Who advocates for your child?

Who is the lead provider or care manager for him or her?  

Commonly, parents believe that their child’s pediatrician or another significant professional will guide their medical and mental health care.  In actuality, this is often not the case due to enormous caseloads and changes in our healthcare system.  As a result, parents must arrange, monitor, and coordinate their child’s mental and physical health care.  If a parent does not take the lead, a child’s important needs will likely be overlooked.  

 As a consequence of early deprivation, children may see a few to many professionals, and typically are also involved in school or community activities.  A list of potential professionals adopted and foster children may be involved with include: 

  • Community Activities: Boy or Girl Scouts, sports coaches, academic club coaches, church activity coordinators.
  • Speech and Language Therapist 
  • Physicians: Pediatrician, Family Physician, or other medical specialists, ie: Neurologist, Psychiatrist.
  • Mental Health Professionals: Psychologist, Social Worker, Family Therapist, Pastoral Counselor.
  • Alternative Therapy Providers: Hippotherapy, Cranial Sacral Therapist, Massage Therapist.
  • Dietician
  • Educational Professional: Teacher, Tutors, School counselor, Principal or other Administrators, Special Education Teacher, Classroom Aide.
  • Occupational Therapist 
  • Court or State Workers: Child Protective Service Worker, Judge, CASA Worker. 


When parents manage their child’s care, they must be organized and knowledgeable about their child’s ailments, medications, treatment, as well as each provider’s area of expertise.  Some suggestions to help in this endeavor include:

  1. Be Organized-- Everyone has a different style to organization, whether in a day planner, folders, or an electronic device.  Choose the way you prefer, and keep all pertinent information available at home and appointments. 
  2. Understand your child’s insurance-- Know how your insurance works to ensure using the benefits to your advantage.  Understand the following aspects of your policy: deductibles, co-pays, co-insurance, authorizations, and maximum out of pocket expenses.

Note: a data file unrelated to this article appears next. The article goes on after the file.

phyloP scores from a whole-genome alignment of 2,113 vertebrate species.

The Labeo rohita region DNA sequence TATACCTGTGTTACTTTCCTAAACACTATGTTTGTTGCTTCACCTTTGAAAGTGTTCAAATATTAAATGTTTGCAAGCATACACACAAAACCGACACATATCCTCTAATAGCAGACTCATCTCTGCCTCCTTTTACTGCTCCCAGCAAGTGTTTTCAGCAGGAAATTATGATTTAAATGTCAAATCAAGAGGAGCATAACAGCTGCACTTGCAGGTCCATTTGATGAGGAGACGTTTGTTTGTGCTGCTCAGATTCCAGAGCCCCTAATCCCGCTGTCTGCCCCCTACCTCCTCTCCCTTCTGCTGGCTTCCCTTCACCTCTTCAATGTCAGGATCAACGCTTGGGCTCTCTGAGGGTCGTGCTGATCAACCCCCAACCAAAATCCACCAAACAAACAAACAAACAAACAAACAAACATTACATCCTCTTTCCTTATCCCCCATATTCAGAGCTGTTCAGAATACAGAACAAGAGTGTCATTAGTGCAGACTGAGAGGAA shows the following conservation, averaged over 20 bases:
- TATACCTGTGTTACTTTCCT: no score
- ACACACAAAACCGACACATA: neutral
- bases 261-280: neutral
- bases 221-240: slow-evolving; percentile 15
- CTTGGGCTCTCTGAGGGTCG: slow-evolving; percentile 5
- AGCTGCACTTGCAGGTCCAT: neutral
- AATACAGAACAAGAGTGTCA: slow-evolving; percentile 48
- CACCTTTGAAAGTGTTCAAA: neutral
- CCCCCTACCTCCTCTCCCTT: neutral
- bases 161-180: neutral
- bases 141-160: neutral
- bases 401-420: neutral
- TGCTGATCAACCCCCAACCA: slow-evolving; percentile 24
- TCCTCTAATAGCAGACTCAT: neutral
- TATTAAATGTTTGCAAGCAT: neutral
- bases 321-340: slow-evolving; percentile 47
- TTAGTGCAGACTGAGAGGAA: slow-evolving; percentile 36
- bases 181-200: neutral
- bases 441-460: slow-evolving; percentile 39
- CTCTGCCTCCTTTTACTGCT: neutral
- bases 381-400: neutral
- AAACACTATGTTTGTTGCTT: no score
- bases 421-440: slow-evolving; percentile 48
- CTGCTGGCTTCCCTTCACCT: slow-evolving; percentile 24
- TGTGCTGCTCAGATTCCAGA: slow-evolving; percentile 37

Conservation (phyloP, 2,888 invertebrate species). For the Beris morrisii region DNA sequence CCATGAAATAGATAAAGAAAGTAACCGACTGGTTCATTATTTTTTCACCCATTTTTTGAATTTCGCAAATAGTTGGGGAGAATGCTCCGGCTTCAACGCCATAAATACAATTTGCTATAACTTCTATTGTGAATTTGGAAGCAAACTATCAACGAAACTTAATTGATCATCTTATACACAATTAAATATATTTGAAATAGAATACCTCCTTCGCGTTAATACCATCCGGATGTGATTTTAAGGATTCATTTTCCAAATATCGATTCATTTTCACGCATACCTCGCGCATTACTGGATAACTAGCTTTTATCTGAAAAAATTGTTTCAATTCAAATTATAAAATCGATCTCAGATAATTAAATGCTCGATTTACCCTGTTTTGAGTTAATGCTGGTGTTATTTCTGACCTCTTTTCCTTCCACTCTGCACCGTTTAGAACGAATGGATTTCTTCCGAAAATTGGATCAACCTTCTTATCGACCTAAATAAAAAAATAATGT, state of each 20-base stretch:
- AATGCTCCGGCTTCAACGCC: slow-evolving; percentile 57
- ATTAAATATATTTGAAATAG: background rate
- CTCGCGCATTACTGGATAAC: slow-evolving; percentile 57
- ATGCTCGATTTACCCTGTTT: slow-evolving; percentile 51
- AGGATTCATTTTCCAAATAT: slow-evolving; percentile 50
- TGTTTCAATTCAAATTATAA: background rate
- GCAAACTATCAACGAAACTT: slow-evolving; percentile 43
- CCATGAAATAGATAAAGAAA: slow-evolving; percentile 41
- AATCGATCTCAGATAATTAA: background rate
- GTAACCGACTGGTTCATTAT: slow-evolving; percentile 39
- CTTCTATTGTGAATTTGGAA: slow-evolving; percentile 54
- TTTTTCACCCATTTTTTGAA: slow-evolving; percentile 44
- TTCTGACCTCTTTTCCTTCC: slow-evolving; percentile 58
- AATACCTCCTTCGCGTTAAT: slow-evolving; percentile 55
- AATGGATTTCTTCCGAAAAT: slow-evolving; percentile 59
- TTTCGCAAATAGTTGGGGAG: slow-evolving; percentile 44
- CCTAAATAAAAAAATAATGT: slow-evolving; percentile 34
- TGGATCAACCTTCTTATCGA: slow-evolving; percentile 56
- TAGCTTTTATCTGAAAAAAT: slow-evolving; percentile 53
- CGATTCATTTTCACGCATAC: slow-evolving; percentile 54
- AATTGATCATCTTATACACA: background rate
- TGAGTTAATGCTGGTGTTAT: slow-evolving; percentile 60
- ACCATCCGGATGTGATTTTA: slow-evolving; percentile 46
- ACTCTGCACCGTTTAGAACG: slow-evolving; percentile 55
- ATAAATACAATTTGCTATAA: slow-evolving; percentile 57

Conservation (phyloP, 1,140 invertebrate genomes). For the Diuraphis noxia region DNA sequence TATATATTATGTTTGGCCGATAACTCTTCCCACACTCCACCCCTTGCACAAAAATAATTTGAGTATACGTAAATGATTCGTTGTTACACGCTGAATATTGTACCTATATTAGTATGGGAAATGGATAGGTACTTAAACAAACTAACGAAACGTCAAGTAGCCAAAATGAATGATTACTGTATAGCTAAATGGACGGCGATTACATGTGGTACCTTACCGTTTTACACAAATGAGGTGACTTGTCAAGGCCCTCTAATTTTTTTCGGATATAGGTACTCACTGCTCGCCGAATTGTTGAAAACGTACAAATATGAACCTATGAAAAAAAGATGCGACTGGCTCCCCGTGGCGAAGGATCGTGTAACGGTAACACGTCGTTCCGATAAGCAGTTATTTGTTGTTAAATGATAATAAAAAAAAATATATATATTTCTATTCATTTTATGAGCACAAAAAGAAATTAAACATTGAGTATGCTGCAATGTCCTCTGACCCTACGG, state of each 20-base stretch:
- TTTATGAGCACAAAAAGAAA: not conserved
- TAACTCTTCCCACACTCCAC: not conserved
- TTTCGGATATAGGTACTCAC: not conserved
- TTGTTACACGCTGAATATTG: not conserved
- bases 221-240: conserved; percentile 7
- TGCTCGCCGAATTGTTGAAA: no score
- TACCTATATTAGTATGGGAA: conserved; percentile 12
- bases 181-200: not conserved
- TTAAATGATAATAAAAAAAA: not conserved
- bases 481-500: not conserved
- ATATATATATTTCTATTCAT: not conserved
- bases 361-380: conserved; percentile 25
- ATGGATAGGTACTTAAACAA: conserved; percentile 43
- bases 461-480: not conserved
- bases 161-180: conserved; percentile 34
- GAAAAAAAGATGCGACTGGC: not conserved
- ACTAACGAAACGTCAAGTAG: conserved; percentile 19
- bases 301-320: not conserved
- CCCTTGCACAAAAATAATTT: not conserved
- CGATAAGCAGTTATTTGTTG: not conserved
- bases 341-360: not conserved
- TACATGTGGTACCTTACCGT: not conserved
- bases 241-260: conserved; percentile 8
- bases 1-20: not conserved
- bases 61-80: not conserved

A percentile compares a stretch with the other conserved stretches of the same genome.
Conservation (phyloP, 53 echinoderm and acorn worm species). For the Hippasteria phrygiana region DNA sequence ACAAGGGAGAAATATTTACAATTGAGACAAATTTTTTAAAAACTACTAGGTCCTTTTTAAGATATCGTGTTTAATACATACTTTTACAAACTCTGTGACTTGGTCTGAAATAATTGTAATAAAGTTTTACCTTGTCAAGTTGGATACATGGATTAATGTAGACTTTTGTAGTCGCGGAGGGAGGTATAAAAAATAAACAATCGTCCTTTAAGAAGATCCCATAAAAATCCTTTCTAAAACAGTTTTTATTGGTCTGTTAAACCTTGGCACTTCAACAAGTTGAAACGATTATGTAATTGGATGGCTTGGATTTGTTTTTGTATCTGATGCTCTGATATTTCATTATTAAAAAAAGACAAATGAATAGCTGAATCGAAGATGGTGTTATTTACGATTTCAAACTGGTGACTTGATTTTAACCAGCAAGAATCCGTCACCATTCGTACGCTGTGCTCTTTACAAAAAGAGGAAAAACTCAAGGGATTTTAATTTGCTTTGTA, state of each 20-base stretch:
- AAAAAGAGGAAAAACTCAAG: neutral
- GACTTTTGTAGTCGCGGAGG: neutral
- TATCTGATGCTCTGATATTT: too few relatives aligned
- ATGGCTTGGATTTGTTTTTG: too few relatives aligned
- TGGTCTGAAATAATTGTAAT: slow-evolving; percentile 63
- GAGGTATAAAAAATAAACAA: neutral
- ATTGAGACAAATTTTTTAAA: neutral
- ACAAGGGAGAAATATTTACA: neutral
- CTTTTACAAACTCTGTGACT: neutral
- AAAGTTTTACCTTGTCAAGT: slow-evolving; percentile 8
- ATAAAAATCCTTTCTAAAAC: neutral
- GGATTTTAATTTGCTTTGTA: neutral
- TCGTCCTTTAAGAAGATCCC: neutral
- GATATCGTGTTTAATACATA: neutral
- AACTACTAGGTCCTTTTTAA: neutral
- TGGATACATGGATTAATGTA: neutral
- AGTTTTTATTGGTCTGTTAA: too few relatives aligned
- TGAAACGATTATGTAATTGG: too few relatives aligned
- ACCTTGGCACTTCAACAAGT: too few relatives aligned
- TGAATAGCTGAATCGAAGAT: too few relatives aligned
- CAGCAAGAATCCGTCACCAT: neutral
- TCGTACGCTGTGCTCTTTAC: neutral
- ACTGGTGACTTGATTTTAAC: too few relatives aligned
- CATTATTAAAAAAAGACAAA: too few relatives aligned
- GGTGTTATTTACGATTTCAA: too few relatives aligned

3. Keep a copy of important papers-- Request and maintain a copy of evaluations your child has completed.  At the end of any treatment, request a copy of the treatment summary.  To obtain these records, you will need to sign a “Release of Information” to the provider or facility.
  4. Keep a list of your child’s providers-- Make a list of your child’s past and current providers containing: phone number, fax number, email address, and street address.
  5. Create a list of potential providers--  Maintain a list of providers who are recommended to you from trusted friends, family, and the current professionals who treat your child.  This list may come in handy in the future or could be shared with another family or friends.
  6. Do not be afraid to ask questions-- As your child’s treatment leader, you need to be informed.  If there is something you do not understand, continue to ask questions until you have a better comprehension. 
  7. Pursue provider recommendations-- If the provider believes another evaluation or treatment is necessary, confirm that the referral has been sent, the suggested provider is a good fit for your child, and the new treatment is valuable.
  8. Follow up-- One of the care manager’s jobs is to follow up with the insurance company, the provider’s office, and the providers to assure completion of agreed upon tasks. 

 Once parents undertake the care manager role, they feel more purposeful in their child’s care and find it to be an even more worthwhile experience.   Parents, please leave a comment and share with others how you manage your child’s care!

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